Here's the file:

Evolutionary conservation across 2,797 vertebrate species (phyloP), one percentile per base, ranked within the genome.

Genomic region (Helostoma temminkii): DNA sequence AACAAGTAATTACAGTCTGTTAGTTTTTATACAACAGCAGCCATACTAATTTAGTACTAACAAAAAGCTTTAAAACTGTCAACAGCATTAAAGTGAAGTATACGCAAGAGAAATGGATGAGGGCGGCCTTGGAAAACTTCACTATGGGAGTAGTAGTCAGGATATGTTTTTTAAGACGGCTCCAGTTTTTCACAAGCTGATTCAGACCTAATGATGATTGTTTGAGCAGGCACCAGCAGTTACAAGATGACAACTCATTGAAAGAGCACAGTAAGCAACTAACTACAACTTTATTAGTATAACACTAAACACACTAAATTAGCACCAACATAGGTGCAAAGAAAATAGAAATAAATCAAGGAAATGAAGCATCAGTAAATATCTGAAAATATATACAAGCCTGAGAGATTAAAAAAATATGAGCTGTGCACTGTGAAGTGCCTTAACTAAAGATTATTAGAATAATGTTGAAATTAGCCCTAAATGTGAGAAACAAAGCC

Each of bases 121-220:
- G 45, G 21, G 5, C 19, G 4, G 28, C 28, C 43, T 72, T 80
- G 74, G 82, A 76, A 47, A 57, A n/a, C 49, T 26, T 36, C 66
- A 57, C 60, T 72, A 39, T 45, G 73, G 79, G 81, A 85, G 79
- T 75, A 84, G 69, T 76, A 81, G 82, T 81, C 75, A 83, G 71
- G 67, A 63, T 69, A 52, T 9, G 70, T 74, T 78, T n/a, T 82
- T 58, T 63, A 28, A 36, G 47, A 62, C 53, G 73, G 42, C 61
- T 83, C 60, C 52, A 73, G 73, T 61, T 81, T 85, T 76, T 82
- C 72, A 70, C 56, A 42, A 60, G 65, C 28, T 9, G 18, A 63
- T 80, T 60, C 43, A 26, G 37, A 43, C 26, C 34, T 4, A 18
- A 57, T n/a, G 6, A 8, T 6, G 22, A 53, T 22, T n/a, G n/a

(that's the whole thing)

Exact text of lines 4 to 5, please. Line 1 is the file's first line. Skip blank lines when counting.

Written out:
- G 45, G 21, G 5, C 19, G 4, G 28, C 28, C 43, T 72, T 80
- G 74, G 82, A 76, A 47, A 57, A n/a, C 49, T 26, T 36, C 66